Creating a WCF Service for JSON

Saturday I gave a presentation for the first time at the Southern California Code Camp on how to use jQuery to perform AJAX operations against a WCF Endpoint. Today I want to review how to create a WCF service that supports JSON and how to properly create messages that can be serialized to and from JSON.

The first step is to add a WCF Service to a web site, typically this will be your actual web site but it does not have to be. Your architecture will vary by application requirements and network security rules. Even behind the firewall you may have cross domain scripting restrictions, etc. Adding a WCF Service to the site in Visual Studio gives us a .svc file, but it also creates content we need to remove.

Visual Studio 2008 and .NET 3.5

Since Visual Studio 2010 is just around the corner I want to try and break the two experiences apart. I have a follow up post using Visual Studio 2010 planned in a few days. Select 'WCF Service' from the Add new Item dialog. This adds the .svc file to the web site, but it also adds two files and some unneeded sections to the web.config file as well.

First the files, a code file (.vb or .cs) is added to the project that defines the interface implemented by the service. It also includes some minimal attributes to tell WCF how to use the service. A code-behind file is also added to the .svc that implements the service. Both of these files can be used as is, however I like to remove these files. Instead I prefer to create a class library containing the code for both the interface and class implementation. In the long run this is a much cleaner way to manage the code for your WCF services. First it makes it easier to create unit tests for the code, which I will cover in another post. Second it gives you a certain flexibility to add another provider that implements the service interface. As you will see this does not make life any harder for us, it just requires the service's web site to reference the class library.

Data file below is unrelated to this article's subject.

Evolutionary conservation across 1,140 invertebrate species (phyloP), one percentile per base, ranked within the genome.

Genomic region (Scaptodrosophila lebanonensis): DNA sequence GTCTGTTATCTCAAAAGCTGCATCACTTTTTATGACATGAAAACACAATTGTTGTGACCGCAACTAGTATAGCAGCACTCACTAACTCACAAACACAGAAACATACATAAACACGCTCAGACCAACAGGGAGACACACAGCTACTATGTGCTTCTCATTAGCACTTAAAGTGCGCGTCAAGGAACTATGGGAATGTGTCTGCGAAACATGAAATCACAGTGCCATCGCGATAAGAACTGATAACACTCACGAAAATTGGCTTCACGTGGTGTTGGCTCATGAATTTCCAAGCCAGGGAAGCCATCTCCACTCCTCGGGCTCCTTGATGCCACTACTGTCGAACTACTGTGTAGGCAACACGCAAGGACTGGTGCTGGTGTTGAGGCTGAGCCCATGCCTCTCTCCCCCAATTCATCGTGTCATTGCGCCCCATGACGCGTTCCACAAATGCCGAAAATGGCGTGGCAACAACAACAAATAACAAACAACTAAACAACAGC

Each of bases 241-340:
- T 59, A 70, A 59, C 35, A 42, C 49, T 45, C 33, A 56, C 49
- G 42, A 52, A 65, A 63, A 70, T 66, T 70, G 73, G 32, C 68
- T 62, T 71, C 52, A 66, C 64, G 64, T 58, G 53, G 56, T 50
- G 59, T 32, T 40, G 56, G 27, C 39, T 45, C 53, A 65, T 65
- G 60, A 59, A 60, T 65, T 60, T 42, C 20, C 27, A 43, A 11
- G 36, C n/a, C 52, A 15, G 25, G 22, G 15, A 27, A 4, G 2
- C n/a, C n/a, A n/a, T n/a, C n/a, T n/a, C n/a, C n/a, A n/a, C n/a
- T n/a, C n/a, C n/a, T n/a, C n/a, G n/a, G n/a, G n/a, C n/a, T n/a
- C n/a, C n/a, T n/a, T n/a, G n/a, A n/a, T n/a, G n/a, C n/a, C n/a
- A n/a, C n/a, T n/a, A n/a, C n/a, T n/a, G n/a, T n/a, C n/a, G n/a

The web.config file has also become polluted because unneeded behaviors, services and endpoint sections have been added to the system.serviceModel section. The following is example configuration that was added, it can simply be removed from the file.

    <behavior name="Web.TestsvcBehavior">
      <serviceMetadata httpGetEnabled="true" />
      <serviceDebug includeExceptionDetailInFaults="false" />
  <service behaviorConfiguration="Web.TestsvcBehavior" name="Web.Testsvc">
    <endpoint address="" binding="wsHttpBinding" contract="Web.ITestsvc">
        <dns value="localhost" />
    <endpoint address="mex" binding="mexHttpBinding" contract="IMetadataExchange" />
    <binding name="basicHttp" maxReceivedMessageSize="2147483647">
      <security mode="None"/>

Ultimately this comes down to the configuration of the services and I am not bashful to admit I know very little about WCF configuration. I have people for that . So here is where I am going to punt and say just trust me this works great.

The only thing left is to update the actual .svc file to use the correct service implementation and factory. This is an example of the directive in the default .svc file.

<%@ ServiceHost Language="C#" Debug="true" Service="Web.Testsvc" CodeBehind="Testsvc.svc.cs" %>

The following is an updated version of the file that points the Service to the service implementation class. It also tells the service to use the WebScriptServiceHostFactory, which tells WCF to use web protocols and adds the JSON serialization we need to make our service work with jQuery AJAX.

<%@ ServiceHost Language="C#"
    Factory="System.ServiceModel.Activation.WebScriptServiceHostFactory" %>

The Class Library